Reagan-Appointed Judge Destroys GOP's Anti-Abortion Law In Unanimous Opinion

Judge says the law creates an "embarrassing spectacle."
Avatar:
Author:
Publish date:
Social count:
277
Judge says the law creates an "embarrassing spectacle."
AC

Here's some good news for pro-choice activists: the Fourth U.S. Circuit Court of Appeals has upheld a district judge's decision that an expansive North Carolina anti-abortion law is unconstitutional.

Even as draconian Republican anti-abortion laws go, this one was a doozy. It required women to receive a medically unnecessary ultrasound, most of which would be performed on women in the first 12 weeks of pregnancy and thus require a vaginally penetrative procedure. According to USA Today, the law then required abortion providers to "place an ultrasound image next to a pregnant woman so she can view it, describe its features, and offer the patient the chance to listen to the heartbeat. The law required abortion providers to describe the dimensions of the embryo or fetus and the presence of external members and internal organs if they were present and viewable." While patients were allowed to cover their eyes and ears, the message still had to be read.

In other words, Republicans really did want to force their way into women's vagina while waving a picture of a fetus and suggesting only hell-bound whores murder the unborn.

After the GOP-backed was passed in 2011, it survived a veto by Democratic Gov. Beverly Purdue. But the legislation was never enforced thanks to court challenges by a civil-liberties coalition including the ACLU and reproductive rights advocates.

Hopefully, now it never will be. Even Reagan-appointed Judge J. Harvie Wilkinson concluded that forcing abortion-seeking patients to hear an ideologically anti-abortion message from state legislators in the doctor's office was way over the top. In the unanimous decision, he wrote:

"The Requirement is quintessential compelled speech. It forces physicians to say things they otherwise would not say. Moreover, the statement compelled here is ideological; it conveys a particular opinion."

Later, Wilkinson added:

"Far from promoting the psychological health of women, this requirement risks the infliction of psychological harm on the woman who chooses not to receive this information. She must endure the embarrassing spectacle of averting her eyes and covering her ears while her physician— a person to whom she should be encouraged to listen — recites information to her. We can perceive no benefit to state interests from walling off patients and physicians in a manner antithetical to the very communication that lies at the heart of the informed consent process."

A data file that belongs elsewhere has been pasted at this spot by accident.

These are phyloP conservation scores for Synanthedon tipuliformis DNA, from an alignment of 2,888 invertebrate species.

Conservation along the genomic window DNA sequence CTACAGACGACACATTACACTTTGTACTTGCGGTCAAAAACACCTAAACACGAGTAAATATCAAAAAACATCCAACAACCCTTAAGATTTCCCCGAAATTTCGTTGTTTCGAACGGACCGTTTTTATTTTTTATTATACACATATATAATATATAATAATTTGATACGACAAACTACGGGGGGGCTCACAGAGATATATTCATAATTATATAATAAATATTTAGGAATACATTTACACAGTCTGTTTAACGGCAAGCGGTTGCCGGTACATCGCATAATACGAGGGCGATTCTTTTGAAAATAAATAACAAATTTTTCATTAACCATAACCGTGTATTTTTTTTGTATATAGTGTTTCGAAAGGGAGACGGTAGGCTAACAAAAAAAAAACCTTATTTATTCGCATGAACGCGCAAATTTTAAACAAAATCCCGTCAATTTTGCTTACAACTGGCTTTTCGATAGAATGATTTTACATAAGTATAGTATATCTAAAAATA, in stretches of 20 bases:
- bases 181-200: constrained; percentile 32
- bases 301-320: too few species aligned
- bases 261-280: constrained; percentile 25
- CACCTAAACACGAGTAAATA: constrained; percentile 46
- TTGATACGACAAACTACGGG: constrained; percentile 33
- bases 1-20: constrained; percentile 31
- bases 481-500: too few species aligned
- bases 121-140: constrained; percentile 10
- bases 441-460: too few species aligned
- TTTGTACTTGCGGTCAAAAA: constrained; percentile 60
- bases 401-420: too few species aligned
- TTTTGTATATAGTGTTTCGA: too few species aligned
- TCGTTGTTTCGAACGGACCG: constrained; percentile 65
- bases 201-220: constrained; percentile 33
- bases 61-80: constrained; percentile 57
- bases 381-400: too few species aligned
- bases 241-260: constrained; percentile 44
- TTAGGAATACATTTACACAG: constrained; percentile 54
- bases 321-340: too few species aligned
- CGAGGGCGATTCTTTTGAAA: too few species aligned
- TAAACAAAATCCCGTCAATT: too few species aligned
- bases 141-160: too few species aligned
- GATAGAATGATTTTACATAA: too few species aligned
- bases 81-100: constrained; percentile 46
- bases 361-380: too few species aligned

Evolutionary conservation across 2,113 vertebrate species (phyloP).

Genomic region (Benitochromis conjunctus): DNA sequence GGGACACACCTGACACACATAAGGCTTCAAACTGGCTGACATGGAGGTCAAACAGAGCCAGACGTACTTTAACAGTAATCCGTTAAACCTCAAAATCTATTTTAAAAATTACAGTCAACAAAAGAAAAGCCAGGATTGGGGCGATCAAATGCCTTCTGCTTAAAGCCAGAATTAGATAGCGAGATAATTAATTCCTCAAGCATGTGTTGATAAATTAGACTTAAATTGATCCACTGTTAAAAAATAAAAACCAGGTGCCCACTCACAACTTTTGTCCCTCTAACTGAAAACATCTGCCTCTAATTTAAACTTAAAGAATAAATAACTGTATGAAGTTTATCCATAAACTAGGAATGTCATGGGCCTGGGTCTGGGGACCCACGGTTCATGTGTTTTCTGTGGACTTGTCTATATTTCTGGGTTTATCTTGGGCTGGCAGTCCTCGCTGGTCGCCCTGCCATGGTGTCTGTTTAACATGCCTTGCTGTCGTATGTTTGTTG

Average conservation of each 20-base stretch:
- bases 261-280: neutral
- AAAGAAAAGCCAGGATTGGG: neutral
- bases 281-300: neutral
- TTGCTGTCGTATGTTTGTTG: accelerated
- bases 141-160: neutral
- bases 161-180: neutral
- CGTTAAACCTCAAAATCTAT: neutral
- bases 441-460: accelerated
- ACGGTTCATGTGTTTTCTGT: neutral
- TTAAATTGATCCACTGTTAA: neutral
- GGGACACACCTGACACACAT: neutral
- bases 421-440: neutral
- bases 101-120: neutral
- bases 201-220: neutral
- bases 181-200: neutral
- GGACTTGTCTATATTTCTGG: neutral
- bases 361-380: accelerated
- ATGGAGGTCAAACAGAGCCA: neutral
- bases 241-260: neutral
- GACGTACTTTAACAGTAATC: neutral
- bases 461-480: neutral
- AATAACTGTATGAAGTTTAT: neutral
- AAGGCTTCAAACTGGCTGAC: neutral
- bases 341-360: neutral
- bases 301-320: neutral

Wilkinson added that whatever "gravity" people may assign to the abortion debates, it is not somehow magically so "special" that "all other professional rights and medical norms go out the window."

He tore the medical-necessity argument to shreds and called it what it was: an attempt by Republicans to insert themselves between women and their doctors and a serious violation of the First Amendment. Center for Reproductive Rights U.S. legal V.P. Bebe Anderson told MSNBC that "The court has looked beyond the sham pretense of this law."

On the right, anti-abortion campaigners were melting down. North Carolina Right to Life president Barbara Holt told Reuters, "We have a right that trumps free speech, and that’s our unalienable right to life."

Unfortunately for nutty Republicans, the laws probably wouldn't have even prevented many terminations. A comprehensive study released at the beginning of 2014 in Obstetrics and Gynecology found that 98.4% of 16,000 women given the option of viewing ultrasound images of their fetus beforehand still went along with their abortion. Among those women who were already confident in their decision, zero percent changed their minds. Basically, the laws were able to convinced a paltry minority of on-the-fence women to terminate their pregnancy and subjected the rest to an elaborate shaming ritual.

The case may now go to the Supreme Court, where the free-speech-doesn't-matter-because-abortion argument could be put to the final test.